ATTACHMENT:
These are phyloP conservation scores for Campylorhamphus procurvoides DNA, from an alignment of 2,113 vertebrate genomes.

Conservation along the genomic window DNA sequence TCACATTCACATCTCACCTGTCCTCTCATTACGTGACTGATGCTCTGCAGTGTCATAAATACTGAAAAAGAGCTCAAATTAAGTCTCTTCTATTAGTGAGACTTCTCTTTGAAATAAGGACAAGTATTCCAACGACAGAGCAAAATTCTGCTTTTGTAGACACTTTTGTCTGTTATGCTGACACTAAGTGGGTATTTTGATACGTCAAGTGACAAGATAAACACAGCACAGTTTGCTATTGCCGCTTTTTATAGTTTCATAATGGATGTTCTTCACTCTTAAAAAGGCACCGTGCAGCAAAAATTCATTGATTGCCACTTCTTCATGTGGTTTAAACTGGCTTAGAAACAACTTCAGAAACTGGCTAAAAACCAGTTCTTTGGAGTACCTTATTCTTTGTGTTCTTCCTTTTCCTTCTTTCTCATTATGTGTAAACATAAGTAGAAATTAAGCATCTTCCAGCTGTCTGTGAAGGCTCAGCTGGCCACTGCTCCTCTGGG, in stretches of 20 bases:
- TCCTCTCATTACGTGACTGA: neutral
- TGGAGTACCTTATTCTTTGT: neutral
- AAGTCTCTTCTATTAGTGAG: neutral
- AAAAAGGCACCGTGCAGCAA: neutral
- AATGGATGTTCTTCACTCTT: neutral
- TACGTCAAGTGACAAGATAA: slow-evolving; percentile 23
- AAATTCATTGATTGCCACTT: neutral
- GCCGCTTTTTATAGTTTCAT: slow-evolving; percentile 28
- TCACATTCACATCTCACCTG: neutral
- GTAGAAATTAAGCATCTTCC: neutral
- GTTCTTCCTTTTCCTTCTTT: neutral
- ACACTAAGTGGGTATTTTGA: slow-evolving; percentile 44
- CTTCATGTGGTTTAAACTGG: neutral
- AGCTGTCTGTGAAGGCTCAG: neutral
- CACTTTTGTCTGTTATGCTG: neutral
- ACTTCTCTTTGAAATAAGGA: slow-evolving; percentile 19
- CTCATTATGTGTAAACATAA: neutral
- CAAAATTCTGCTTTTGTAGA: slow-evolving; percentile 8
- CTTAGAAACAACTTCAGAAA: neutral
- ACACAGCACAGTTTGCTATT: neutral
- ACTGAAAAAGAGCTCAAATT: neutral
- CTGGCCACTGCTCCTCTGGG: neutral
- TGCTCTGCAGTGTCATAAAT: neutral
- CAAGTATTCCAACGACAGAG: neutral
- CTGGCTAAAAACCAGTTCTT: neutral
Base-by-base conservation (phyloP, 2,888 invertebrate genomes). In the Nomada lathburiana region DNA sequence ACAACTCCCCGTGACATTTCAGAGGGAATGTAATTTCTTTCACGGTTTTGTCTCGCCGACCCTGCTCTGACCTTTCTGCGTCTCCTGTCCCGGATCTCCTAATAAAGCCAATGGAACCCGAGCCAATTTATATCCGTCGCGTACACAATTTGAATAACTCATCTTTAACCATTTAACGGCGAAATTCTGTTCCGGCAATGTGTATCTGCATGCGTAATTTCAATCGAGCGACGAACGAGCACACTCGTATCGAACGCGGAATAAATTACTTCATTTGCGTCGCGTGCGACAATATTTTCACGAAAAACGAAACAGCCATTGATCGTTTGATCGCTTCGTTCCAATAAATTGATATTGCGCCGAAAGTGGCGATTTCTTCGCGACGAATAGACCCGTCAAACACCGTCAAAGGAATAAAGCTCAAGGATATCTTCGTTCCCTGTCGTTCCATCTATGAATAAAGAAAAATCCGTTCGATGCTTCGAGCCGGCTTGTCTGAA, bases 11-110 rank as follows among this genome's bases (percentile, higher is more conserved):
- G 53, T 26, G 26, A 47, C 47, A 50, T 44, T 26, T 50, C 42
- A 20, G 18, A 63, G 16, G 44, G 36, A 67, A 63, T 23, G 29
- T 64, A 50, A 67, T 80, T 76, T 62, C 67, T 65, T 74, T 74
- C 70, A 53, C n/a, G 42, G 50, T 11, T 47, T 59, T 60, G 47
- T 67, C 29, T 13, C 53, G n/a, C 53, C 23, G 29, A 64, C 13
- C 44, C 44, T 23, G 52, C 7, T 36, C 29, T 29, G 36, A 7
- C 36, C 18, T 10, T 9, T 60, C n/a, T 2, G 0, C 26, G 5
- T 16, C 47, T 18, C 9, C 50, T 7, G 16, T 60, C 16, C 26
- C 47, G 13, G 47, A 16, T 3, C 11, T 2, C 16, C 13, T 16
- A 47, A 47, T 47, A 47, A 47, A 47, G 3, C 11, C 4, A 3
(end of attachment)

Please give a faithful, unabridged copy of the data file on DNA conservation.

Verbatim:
These are phyloP conservation scores for Campylorhamphus procurvoides DNA, from an alignment of 2,113 vertebrate genomes.

Conservation along the genomic window DNA sequence TCACATTCACATCTCACCTGTCCTCTCATTACGTGACTGATGCTCTGCAGTGTCATAAATACTGAAAAAGAGCTCAAATTAAGTCTCTTCTATTAGTGAGACTTCTCTTTGAAATAAGGACAAGTATTCCAACGACAGAGCAAAATTCTGCTTTTGTAGACACTTTTGTCTGTTATGCTGACACTAAGTGGGTATTTTGATACGTCAAGTGACAAGATAAACACAGCACAGTTTGCTATTGCCGCTTTTTATAGTTTCATAATGGATGTTCTTCACTCTTAAAAAGGCACCGTGCAGCAAAAATTCATTGATTGCCACTTCTTCATGTGGTTTAAACTGGCTTAGAAACAACTTCAGAAACTGGCTAAAAACCAGTTCTTTGGAGTACCTTATTCTTTGTGTTCTTCCTTTTCCTTCTTTCTCATTATGTGTAAACATAAGTAGAAATTAAGCATCTTCCAGCTGTCTGTGAAGGCTCAGCTGGCCACTGCTCCTCTGGG, in stretches of 20 bases:
- TCCTCTCATTACGTGACTGA: neutral
- TGGAGTACCTTATTCTTTGT: neutral
- AAGTCTCTTCTATTAGTGAG: neutral
- AAAAAGGCACCGTGCAGCAA: neutral
- AATGGATGTTCTTCACTCTT: neutral
- TACGTCAAGTGACAAGATAA: slow-evolving; percentile 23
- AAATTCATTGATTGCCACTT: neutral
- GCCGCTTTTTATAGTTTCAT: slow-evolving; percentile 28
- TCACATTCACATCTCACCTG: neutral
- GTAGAAATTAAGCATCTTCC: neutral
- GTTCTTCCTTTTCCTTCTTT: neutral
- ACACTAAGTGGGTATTTTGA: slow-evolving; percentile 44
- CTTCATGTGGTTTAAACTGG: neutral
- AGCTGTCTGTGAAGGCTCAG: neutral
- CACTTTTGTCTGTTATGCTG: neutral
- ACTTCTCTTTGAAATAAGGA: slow-evolving; percentile 19
- CTCATTATGTGTAAACATAA: neutral
- CAAAATTCTGCTTTTGTAGA: slow-evolving; percentile 8
- CTTAGAAACAACTTCAGAAA: neutral
- ACACAGCACAGTTTGCTATT: neutral
- ACTGAAAAAGAGCTCAAATT: neutral
- CTGGCCACTGCTCCTCTGGG: neutral
- TGCTCTGCAGTGTCATAAAT: neutral
- CAAGTATTCCAACGACAGAG: neutral
- CTGGCTAAAAACCAGTTCTT: neutral
Base-by-base conservation (phyloP, 2,888 invertebrate genomes). In the Nomada lathburiana region DNA sequence ACAACTCCCCGTGACATTTCAGAGGGAATGTAATTTCTTTCACGGTTTTGTCTCGCCGACCCTGCTCTGACCTTTCTGCGTCTCCTGTCCCGGATCTCCTAATAAAGCCAATGGAACCCGAGCCAATTTATATCCGTCGCGTACACAATTTGAATAACTCATCTTTAACCATTTAACGGCGAAATTCTGTTCCGGCAATGTGTATCTGCATGCGTAATTTCAATCGAGCGACGAACGAGCACACTCGTATCGAACGCGGAATAAATTACTTCATTTGCGTCGCGTGCGACAATATTTTCACGAAAAACGAAACAGCCATTGATCGTTTGATCGCTTCGTTCCAATAAATTGATATTGCGCCGAAAGTGGCGATTTCTTCGCGACGAATAGACCCGTCAAACACCGTCAAAGGAATAAAGCTCAAGGATATCTTCGTTCCCTGTCGTTCCATCTATGAATAAAGAAAAATCCGTTCGATGCTTCGAGCCGGCTTGTCTGAA, bases 11-110 rank as follows among this genome's bases (percentile, higher is more conserved):
- G 53, T 26, G 26, A 47, C 47, A 50, T 44, T 26, T 50, C 42
- A 20, G 18, A 63, G 16, G 44, G 36, A 67, A 63, T 23, G 29
- T 64, A 50, A 67, T 80, T 76, T 62, C 67, T 65, T 74, T 74
- C 70, A 53, C n/a, G 42, G 50, T 11, T 47, T 59, T 60, G 47
- T 67, C 29, T 13, C 53, G n/a, C 53, C 23, G 29, A 64, C 13
- C 44, C 44, T 23, G 52, C 7, T 36, C 29, T 29, G 36, A 7
- C 36, C 18, T 10, T 9, T 60, C n/a, T 2, G 0, C 26, G 5
- T 16, C 47, T 18, C 9, C 50, T 7, G 16, T 60, C 16, C 26
- C 47, G 13, G 47, A 16, T 3, C 11, T 2, C 16, C 13, T 16
- A 47, A 47, T 47, A 47, A 47, A 47, G 3, C 11, C 4, A 3